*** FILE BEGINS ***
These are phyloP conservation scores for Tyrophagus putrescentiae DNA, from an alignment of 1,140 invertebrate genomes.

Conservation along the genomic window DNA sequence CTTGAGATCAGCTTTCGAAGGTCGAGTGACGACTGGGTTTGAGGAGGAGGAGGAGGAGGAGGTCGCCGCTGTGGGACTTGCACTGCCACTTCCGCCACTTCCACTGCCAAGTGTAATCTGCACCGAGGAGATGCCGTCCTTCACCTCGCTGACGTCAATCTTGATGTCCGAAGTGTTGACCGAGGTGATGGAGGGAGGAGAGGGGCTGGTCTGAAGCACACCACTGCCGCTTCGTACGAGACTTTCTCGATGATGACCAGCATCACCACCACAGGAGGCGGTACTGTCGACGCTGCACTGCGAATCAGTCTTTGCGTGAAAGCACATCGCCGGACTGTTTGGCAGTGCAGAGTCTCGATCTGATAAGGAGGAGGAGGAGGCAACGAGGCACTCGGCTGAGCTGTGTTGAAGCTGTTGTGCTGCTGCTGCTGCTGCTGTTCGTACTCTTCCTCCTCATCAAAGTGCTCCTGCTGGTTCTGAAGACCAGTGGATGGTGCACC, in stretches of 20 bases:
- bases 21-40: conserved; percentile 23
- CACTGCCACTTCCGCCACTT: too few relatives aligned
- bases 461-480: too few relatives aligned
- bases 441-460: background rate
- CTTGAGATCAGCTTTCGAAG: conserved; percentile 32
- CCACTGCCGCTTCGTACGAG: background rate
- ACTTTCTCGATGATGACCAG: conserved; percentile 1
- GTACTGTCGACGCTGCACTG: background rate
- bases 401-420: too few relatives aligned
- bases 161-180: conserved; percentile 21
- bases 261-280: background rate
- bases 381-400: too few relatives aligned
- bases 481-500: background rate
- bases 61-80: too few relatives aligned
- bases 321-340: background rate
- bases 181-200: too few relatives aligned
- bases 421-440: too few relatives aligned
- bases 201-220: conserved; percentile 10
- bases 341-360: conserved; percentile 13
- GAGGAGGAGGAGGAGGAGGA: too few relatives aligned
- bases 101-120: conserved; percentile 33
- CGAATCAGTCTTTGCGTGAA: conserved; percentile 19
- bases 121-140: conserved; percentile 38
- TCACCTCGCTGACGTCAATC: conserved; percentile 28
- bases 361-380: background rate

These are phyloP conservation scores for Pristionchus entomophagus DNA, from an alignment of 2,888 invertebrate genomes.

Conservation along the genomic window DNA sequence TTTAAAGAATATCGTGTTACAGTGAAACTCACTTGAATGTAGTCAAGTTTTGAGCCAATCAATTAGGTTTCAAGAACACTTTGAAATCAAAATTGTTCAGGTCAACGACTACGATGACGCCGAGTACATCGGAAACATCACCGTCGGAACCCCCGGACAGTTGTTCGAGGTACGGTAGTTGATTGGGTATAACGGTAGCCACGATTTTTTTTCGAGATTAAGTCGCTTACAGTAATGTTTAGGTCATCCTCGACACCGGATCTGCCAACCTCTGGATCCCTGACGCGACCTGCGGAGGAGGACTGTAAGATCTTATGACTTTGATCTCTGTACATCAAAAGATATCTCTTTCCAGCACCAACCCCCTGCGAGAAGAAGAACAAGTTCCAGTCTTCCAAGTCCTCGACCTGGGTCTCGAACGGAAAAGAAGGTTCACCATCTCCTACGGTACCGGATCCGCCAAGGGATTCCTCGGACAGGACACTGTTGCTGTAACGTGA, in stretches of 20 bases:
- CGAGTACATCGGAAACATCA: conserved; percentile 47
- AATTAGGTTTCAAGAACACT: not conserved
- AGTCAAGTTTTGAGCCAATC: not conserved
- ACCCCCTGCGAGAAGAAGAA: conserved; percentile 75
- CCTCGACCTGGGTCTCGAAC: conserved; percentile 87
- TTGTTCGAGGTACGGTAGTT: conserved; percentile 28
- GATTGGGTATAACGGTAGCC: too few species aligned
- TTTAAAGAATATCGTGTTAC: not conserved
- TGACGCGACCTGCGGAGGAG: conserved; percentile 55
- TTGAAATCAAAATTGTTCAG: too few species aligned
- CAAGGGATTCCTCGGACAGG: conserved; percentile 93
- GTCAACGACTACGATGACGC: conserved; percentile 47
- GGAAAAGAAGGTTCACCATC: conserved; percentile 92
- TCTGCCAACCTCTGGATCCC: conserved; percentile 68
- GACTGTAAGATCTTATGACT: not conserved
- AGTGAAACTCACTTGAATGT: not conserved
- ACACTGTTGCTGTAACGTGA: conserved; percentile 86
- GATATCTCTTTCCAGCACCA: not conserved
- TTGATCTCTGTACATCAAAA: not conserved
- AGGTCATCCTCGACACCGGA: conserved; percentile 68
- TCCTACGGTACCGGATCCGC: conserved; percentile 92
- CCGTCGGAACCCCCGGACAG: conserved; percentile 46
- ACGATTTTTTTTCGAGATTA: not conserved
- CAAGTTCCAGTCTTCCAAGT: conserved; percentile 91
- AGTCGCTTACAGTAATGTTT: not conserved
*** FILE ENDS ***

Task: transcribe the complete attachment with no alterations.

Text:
These are phyloP conservation scores for Tyrophagus putrescentiae DNA, from an alignment of 1,140 invertebrate genomes.

Conservation along the genomic window DNA sequence CTTGAGATCAGCTTTCGAAGGTCGAGTGACGACTGGGTTTGAGGAGGAGGAGGAGGAGGAGGTCGCCGCTGTGGGACTTGCACTGCCACTTCCGCCACTTCCACTGCCAAGTGTAATCTGCACCGAGGAGATGCCGTCCTTCACCTCGCTGACGTCAATCTTGATGTCCGAAGTGTTGACCGAGGTGATGGAGGGAGGAGAGGGGCTGGTCTGAAGCACACCACTGCCGCTTCGTACGAGACTTTCTCGATGATGACCAGCATCACCACCACAGGAGGCGGTACTGTCGACGCTGCACTGCGAATCAGTCTTTGCGTGAAAGCACATCGCCGGACTGTTTGGCAGTGCAGAGTCTCGATCTGATAAGGAGGAGGAGGAGGCAACGAGGCACTCGGCTGAGCTGTGTTGAAGCTGTTGTGCTGCTGCTGCTGCTGCTGTTCGTACTCTTCCTCCTCATCAAAGTGCTCCTGCTGGTTCTGAAGACCAGTGGATGGTGCACC, in stretches of 20 bases:
- bases 21-40: conserved; percentile 23
- CACTGCCACTTCCGCCACTT: too few relatives aligned
- bases 461-480: too few relatives aligned
- bases 441-460: background rate
- CTTGAGATCAGCTTTCGAAG: conserved; percentile 32
- CCACTGCCGCTTCGTACGAG: background rate
- ACTTTCTCGATGATGACCAG: conserved; percentile 1
- GTACTGTCGACGCTGCACTG: background rate
- bases 401-420: too few relatives aligned
- bases 161-180: conserved; percentile 21
- bases 261-280: background rate
- bases 381-400: too few relatives aligned
- bases 481-500: background rate
- bases 61-80: too few relatives aligned
- bases 321-340: background rate
- bases 181-200: too few relatives aligned
- bases 421-440: too few relatives aligned
- bases 201-220: conserved; percentile 10
- bases 341-360: conserved; percentile 13
- GAGGAGGAGGAGGAGGAGGA: too few relatives aligned
- bases 101-120: conserved; percentile 33
- CGAATCAGTCTTTGCGTGAA: conserved; percentile 19
- bases 121-140: conserved; percentile 38
- TCACCTCGCTGACGTCAATC: conserved; percentile 28
- bases 361-380: background rate

These are phyloP conservation scores for Pristionchus entomophagus DNA, from an alignment of 2,888 invertebrate genomes.

Conservation along the genomic window DNA sequence TTTAAAGAATATCGTGTTACAGTGAAACTCACTTGAATGTAGTCAAGTTTTGAGCCAATCAATTAGGTTTCAAGAACACTTTGAAATCAAAATTGTTCAGGTCAACGACTACGATGACGCCGAGTACATCGGAAACATCACCGTCGGAACCCCCGGACAGTTGTTCGAGGTACGGTAGTTGATTGGGTATAACGGTAGCCACGATTTTTTTTCGAGATTAAGTCGCTTACAGTAATGTTTAGGTCATCCTCGACACCGGATCTGCCAACCTCTGGATCCCTGACGCGACCTGCGGAGGAGGACTGTAAGATCTTATGACTTTGATCTCTGTACATCAAAAGATATCTCTTTCCAGCACCAACCCCCTGCGAGAAGAAGAACAAGTTCCAGTCTTCCAAGTCCTCGACCTGGGTCTCGAACGGAAAAGAAGGTTCACCATCTCCTACGGTACCGGATCCGCCAAGGGATTCCTCGGACAGGACACTGTTGCTGTAACGTGA, in stretches of 20 bases:
- CGAGTACATCGGAAACATCA: conserved; percentile 47
- AATTAGGTTTCAAGAACACT: not conserved
- AGTCAAGTTTTGAGCCAATC: not conserved
- ACCCCCTGCGAGAAGAAGAA: conserved; percentile 75
- CCTCGACCTGGGTCTCGAAC: conserved; percentile 87
- TTGTTCGAGGTACGGTAGTT: conserved; percentile 28
- GATTGGGTATAACGGTAGCC: too few species aligned
- TTTAAAGAATATCGTGTTAC: not conserved
- TGACGCGACCTGCGGAGGAG: conserved; percentile 55
- TTGAAATCAAAATTGTTCAG: too few species aligned
- CAAGGGATTCCTCGGACAGG: conserved; percentile 93
- GTCAACGACTACGATGACGC: conserved; percentile 47
- GGAAAAGAAGGTTCACCATC: conserved; percentile 92
- TCTGCCAACCTCTGGATCCC: conserved; percentile 68
- GACTGTAAGATCTTATGACT: not conserved
- AGTGAAACTCACTTGAATGT: not conserved
- ACACTGTTGCTGTAACGTGA: conserved; percentile 86
- GATATCTCTTTCCAGCACCA: not conserved
- TTGATCTCTGTACATCAAAA: not conserved
- AGGTCATCCTCGACACCGGA: conserved; percentile 68
- TCCTACGGTACCGGATCCGC: conserved; percentile 92
- CCGTCGGAACCCCCGGACAG: conserved; percentile 46
- ACGATTTTTTTTCGAGATTA: not conserved
- CAAGTTCCAGTCTTCCAAGT: conserved; percentile 91
- AGTCGCTTACAGTAATGTTT: not conserved